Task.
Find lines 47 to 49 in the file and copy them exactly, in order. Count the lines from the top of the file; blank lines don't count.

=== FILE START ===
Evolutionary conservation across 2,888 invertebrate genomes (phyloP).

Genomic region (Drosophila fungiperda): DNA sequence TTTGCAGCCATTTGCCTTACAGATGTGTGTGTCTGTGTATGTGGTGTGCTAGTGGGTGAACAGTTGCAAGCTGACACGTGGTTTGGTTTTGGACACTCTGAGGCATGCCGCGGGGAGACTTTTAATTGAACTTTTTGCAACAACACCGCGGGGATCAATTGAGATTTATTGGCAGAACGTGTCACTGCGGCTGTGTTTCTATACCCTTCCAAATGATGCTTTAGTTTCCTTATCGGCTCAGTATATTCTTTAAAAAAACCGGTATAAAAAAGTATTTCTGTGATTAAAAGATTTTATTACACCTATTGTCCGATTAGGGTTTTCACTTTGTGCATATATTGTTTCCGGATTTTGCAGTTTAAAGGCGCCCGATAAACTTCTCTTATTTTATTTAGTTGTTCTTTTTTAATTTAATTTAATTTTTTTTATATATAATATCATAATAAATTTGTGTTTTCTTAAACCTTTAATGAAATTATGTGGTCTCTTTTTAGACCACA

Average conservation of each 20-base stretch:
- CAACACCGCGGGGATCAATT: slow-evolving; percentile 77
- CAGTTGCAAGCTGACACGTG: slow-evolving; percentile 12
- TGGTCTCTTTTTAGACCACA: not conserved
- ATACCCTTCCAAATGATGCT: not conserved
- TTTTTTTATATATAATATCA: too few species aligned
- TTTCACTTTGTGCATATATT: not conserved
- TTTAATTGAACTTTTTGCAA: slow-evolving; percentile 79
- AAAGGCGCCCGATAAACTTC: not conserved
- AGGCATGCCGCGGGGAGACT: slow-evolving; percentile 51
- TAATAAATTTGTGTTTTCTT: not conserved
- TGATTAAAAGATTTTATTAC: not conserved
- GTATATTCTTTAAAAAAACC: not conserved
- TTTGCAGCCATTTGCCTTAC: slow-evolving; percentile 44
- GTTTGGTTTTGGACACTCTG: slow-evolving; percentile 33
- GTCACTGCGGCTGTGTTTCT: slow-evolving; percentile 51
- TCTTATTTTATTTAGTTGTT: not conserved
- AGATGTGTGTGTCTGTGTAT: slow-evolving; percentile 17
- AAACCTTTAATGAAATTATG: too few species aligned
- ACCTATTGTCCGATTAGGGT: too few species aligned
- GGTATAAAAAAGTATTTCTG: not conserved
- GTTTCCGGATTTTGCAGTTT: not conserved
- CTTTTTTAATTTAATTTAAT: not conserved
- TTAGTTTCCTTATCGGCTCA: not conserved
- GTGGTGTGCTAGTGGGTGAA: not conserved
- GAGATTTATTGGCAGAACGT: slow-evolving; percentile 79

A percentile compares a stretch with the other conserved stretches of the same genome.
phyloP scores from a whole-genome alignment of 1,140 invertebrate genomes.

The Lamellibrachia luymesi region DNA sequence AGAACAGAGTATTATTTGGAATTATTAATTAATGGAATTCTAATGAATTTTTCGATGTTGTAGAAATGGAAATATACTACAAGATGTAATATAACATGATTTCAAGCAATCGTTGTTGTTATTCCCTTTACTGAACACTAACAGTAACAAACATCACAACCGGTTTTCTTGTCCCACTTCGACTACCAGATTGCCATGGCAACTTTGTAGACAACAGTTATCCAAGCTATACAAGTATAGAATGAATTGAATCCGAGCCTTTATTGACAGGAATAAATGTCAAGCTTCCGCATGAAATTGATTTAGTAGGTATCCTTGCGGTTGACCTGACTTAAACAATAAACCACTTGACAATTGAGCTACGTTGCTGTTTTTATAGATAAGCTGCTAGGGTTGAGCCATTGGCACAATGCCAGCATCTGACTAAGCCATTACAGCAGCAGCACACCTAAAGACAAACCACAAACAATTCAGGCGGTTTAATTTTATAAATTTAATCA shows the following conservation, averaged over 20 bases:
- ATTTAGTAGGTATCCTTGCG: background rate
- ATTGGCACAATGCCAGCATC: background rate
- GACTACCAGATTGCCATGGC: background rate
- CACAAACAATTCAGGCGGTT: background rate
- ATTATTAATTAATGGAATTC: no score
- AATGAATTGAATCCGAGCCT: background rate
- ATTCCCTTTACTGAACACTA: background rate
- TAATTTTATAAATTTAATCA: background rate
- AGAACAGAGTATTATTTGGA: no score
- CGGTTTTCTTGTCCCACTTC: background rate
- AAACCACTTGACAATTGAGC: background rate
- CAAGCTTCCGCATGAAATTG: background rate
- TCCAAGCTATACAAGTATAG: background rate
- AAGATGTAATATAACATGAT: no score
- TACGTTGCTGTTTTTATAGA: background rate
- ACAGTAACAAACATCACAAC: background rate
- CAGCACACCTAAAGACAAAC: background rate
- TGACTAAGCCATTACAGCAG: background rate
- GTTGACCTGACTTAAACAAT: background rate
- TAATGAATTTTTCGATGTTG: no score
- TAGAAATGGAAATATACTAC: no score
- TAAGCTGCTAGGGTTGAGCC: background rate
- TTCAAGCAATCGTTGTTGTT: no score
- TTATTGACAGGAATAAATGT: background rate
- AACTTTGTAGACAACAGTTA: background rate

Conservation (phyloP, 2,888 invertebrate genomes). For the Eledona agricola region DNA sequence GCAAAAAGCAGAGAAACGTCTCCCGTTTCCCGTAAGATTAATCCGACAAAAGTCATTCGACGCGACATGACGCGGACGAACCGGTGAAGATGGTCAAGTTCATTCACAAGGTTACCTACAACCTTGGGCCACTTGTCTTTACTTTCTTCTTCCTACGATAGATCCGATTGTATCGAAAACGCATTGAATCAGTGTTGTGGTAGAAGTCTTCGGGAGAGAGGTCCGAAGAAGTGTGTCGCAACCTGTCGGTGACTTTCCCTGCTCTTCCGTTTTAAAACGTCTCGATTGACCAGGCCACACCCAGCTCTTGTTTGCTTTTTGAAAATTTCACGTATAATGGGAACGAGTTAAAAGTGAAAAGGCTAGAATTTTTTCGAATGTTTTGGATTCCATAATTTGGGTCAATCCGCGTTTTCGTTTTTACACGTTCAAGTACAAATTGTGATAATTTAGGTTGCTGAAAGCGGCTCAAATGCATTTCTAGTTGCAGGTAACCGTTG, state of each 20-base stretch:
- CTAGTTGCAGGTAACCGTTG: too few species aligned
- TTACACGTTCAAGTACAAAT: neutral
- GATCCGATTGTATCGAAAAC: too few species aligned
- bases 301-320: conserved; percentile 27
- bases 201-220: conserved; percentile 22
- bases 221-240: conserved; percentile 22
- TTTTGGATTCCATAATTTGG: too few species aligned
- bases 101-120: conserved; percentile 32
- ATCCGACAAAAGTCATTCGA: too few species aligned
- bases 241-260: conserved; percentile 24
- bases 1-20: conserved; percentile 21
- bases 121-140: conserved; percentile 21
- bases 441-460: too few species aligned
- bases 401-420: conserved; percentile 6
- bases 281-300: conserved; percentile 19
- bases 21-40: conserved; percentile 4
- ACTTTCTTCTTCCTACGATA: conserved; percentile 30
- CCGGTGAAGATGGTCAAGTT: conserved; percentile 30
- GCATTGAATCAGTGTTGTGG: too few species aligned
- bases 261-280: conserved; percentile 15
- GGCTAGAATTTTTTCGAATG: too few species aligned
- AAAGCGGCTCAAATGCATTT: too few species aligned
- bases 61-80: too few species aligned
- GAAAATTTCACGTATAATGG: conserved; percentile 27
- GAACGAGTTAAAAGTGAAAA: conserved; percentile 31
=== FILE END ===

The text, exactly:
- ACAGTAACAAACATCACAAC: background rate
- CAGCACACCTAAAGACAAAC: background rate
- TGACTAAGCCATTACAGCAG: background rate